The Fog, Paperback Book
4 out of 5 (1 rating)


The peaceful life of a village in Wiltshire is suddenly shattered by a disaster which strikes without reason or explanation, leaving behind it a trail of misery and horror.

A yawning, bottomless crack spreads through the earth, out of which creeps a fog that resembles no other.

Whatever it is, it must be controlled; for wherever it goes it leaves behind a trail of disaster as hideous as the tragedy that marked its entry into the world.

The fog, quite simple, drives people insane.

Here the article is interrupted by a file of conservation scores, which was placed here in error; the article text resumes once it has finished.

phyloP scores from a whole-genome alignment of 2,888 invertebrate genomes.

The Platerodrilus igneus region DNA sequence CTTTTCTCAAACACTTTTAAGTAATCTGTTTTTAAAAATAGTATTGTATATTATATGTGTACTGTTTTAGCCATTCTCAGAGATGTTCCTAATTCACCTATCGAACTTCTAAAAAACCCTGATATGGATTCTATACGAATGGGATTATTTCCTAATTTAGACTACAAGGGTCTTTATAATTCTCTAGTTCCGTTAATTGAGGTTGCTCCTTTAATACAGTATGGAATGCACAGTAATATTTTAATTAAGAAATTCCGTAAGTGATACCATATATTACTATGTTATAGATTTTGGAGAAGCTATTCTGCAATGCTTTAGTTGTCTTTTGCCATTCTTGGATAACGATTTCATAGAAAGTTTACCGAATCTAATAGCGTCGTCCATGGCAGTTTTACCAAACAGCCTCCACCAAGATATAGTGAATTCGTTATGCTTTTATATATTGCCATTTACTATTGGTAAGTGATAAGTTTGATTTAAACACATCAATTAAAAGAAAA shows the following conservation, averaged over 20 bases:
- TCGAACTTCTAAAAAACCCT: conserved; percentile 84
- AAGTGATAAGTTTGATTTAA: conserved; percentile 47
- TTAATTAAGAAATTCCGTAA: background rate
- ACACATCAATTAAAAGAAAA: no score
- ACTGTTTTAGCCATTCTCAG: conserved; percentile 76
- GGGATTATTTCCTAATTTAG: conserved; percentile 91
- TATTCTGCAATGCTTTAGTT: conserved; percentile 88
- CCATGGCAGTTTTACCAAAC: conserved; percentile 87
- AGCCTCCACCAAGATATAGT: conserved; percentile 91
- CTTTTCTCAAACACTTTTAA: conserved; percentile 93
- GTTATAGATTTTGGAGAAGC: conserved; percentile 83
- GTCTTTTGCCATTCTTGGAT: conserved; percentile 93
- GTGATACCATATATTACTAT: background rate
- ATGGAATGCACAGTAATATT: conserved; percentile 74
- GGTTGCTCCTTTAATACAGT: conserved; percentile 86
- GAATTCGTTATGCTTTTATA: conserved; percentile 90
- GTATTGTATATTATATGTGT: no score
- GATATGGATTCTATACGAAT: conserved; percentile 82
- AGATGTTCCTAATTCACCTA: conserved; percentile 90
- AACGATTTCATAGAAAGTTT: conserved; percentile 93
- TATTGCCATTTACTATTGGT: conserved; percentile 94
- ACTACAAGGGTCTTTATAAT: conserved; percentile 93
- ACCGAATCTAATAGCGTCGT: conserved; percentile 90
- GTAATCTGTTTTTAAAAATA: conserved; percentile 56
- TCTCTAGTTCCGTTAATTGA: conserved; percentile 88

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Legendary British horror author James Herbert died on 20 March 2013. Originally an art director at an advertising agency (which gave him the necessary skills to design his own book covers, illustrations and publicity) he began writing in his spare time. His first novel “The Rats”, a tale of giant man-eating black rats, became an instant best-seller. He followed this up with “The Fog” a disaster novel about a military chemical weapon that is accidentally released after an unexpected earthquake in rural England. His recent death reminded me of how much I enjoyed his early books when I first read them and that prompted me to pick up “The Fog”. John Holman, an investigator at the Department of the Environment is one of the first to be exposed to the fog, but due to rapid medical intervention he gains immunity from its effects – which turns those exposed into violent, deviant psychopaths. The fog is soon multiplying, spreading and apparently developing a mind of its own; “consuming” whole villages and towns and creating mass insanity as it does so. Holman is tasked to enter the deadly, yellowish fog to try and learn what he can and assist the military to trap it again. I first read “The Fog” back in the late-1970s and remember it as an exhilarating headlong rush into violent lunacy. Rereading it, however, I was struck by how little actual violence and horror there actually is (‘though, of course, it does have its moments!) and how much of it is comprised of suggestion. The story is framed as a set of vignettes that tell us what happened to individuals caught up in the fog, alternating with Holman and his struggles. Similarly, I had a memory of the early Herbert books being hugely anti-establishment and was therefore surprised at how conventional “The Fog” actually was. The creation of the fog and its subsequent release were obviously the fault of the military and in that sense Herbert displays his mistrust of the establishment. Interesting, however, the Government is shown as quite competent, with the Home Secretary and his advisors formulating strategy and arranging decisive action to tackle the fog. Holman is also a typically macho and resourceful everyman hero thrown into an unusual situation and rising with aplomb to the challenge, albeit with typically mid-70s attitude to his girlfriend and to casual sexism. The story is told at breakneck speed and Herbert’s writing is crisp, superbly pulpy and no nonsense, with a touch of bleak black humour occasionally seeping into the mix. It’s not without its faults, particularly the rushed characterisations and ready use of cliché, but the plot is taut and absorbing with absolutely no superfluous padding. All this makes for a hugely entertaining piece of horror and an impossible to put down slice of gory pulp fiction. Although Herbert’s writing style evolved, matured and quietened over the course of his career, there is still very little quite as pleasurable as the sheer furious punk rock energy of his early books, exemplified by “The Fog”.

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